Alexander O’Neal released his 4th studio album (5th overall if you count the remix album “Hearsay All Mixed Up” in 1991.
Reaching number 2 on the UK album charts and staying in the chart for 16 weeks “All True Man” further cemented O’Neal’s leadership in the R&B field at that time.
What was difficult for O’Neal is that the R&B field was changing and he needed to change with it with New Jack Swing and Hip Hop beginning to be the forefront of black music both in America and in Europe.
This was O’Neal’s first album of complete new material since the successful “Hearsay” in 1986 which turned O’Neal into a global superstar.
There is a clear attempt to bring the elements of New Jack Swing and a more dance take on Soul music into the album and we see this immediately on the opening song “Time Is Running Out”.
Produced by long time collaborators Jimmy Jam & Terry Lewis the industrial sounding production which was the rage at the time of release is the driving force of the instrumentation.
Lyrically it’s all pretty basic with O’Neal singing about time running out in our lives. The concept is pretty clear – stop wasting time. The song has a very “intro” feel about it but at 03.52m it is obviously a little more than just that.
What this song does is immediately tell you that you are not going to get another “Hearsay” with this album and music in those intervening years has moved on. Things seem bigger and a little bolder.
“The Yoke (G.U.O.T.R)” is the next track and at 07.15 is arguably the most out there song on the album. It’s a early 90’s funky frenzy but the production is of a time and feels messy.
But on a track this long you are going to get some good bits and there are elements that are engaging. It’s one of those tracks that you don’t think you are enjoying but won’t turn off because you want to sing the bit “Baby now the yoke is off my back”. Well, maybe that’s just me..!
What this track is meant to do is give the album edge and take us as far away from “If You Were Here Tonight” as possible and it certainly does that.
“Every Time I Get Up” is almost a product of what the first two tracks were trying to create. This song fits better with O’Neal’s vocal and brings a more soulful element into the project.
Lyrically it suits O’Neal too because on his big hit “Critcise” he is talking about a relationship where he keeps getting put down and this theme is continued here.
The term ‘dated’ can be used for a lot of music produced in the late 80’s early 90’s and this is clearly evident on the track “Somebody Changed Your Mind”. Initially the instrumental doesn’t seem so bad but as the moves on the same chords just start to grate. O’Neal sings about a relationship where the other person seems to have had a change of heart about life together.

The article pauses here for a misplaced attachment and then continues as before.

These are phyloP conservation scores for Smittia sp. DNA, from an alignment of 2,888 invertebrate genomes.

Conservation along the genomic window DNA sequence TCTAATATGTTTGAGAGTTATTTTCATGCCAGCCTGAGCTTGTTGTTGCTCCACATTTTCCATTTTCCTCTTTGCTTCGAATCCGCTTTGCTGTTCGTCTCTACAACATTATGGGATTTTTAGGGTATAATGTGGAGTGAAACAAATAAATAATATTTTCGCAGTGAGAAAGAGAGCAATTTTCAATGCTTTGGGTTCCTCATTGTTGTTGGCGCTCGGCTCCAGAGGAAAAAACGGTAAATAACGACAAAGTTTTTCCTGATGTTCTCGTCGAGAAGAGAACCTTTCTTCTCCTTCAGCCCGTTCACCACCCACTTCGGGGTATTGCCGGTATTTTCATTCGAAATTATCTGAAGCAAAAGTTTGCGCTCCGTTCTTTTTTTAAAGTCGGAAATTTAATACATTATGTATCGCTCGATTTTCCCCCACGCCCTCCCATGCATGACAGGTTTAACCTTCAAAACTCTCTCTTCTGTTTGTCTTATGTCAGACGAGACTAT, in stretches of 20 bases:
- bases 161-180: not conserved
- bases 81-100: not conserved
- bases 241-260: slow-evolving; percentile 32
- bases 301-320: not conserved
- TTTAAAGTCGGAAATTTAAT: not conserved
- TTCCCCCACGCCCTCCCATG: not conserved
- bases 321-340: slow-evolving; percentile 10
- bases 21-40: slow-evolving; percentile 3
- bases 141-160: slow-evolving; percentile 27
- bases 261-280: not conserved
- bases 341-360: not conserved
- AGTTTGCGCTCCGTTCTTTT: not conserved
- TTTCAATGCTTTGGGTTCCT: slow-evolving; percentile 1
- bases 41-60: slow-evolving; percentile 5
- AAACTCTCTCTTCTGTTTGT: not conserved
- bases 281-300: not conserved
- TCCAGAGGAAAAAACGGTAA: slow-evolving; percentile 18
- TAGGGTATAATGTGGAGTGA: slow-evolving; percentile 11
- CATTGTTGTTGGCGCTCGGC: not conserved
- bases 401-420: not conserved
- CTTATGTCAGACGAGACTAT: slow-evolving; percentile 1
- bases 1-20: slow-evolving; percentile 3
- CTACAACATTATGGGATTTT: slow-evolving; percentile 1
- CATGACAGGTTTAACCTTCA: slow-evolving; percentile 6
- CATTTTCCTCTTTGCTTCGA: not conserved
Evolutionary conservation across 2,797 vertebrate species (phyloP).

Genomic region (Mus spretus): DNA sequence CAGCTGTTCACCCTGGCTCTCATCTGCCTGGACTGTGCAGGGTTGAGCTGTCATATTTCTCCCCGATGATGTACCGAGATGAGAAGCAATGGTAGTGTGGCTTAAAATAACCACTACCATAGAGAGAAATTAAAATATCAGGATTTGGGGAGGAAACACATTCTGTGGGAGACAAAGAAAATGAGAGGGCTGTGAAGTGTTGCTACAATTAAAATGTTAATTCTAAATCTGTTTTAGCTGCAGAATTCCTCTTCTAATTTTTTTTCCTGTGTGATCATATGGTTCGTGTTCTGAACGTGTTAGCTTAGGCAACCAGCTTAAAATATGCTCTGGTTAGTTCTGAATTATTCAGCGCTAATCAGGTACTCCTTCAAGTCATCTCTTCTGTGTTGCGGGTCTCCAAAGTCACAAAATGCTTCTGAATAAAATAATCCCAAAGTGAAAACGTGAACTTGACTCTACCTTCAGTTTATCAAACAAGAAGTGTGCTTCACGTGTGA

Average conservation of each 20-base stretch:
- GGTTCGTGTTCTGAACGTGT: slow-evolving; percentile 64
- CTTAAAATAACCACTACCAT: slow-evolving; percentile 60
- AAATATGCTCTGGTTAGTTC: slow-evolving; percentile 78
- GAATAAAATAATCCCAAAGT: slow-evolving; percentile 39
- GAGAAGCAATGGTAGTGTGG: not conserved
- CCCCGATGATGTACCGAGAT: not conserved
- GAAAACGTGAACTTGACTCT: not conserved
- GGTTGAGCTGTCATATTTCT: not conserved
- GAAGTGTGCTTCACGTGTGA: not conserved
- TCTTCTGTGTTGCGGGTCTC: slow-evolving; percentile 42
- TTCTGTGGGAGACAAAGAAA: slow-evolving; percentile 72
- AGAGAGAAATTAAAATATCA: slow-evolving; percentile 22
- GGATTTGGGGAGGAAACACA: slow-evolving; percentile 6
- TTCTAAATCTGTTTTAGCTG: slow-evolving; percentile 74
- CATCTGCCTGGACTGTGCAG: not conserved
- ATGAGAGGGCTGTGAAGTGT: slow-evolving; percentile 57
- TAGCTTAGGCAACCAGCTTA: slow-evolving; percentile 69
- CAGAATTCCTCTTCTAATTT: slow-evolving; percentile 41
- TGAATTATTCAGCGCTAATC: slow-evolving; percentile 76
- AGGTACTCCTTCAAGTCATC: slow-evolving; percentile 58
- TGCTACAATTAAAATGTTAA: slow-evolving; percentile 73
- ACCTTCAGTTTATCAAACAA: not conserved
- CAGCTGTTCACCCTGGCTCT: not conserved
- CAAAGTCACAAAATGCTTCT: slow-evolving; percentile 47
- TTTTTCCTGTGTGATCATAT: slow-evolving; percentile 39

He aggressively wants to know who changed their mind and I can’t help thinking it was probably him with is over the top reaction. I doubt the writing was sophisticated enough to actually add this element in but if you listen to the lyrics and the way they are put forward you can’t help but think that maybe this type of reaction is exactly why they changed their mind.
The key changes in this song are messy and overall this is the weakest song on the album.
“Midnight Run” melodically is also quite weak but the production doesn’t annoy and stands up quite well. This was not produced by Jam & Lewis but instead the reigns were handed over to Denzil Foster & Thomas McElroy who were producing massive hits for En Vogue.
The chorus just annoys me.
“Midnight Run, just for fun, positively entertaining”
Lyrics I never understood when I was younger and I sit here listening now and don’t have a clue because the rest of the song is about O’Neal telling this woman that her relationship with her husband may be breaking down but he is there for her. The saving grace of the song is O’Neal’s vocal which he really impresses on.
“Used” ends the first half of the album and is quite funny in ways because the structure of the song is EXACTLY the same as “Criticise” from the previous album.
So if you liked that track you’ll love this. Which I do, because its aggressive with more of a rock feel to the whole thing with Jellybean Johnson on the guitar duties again.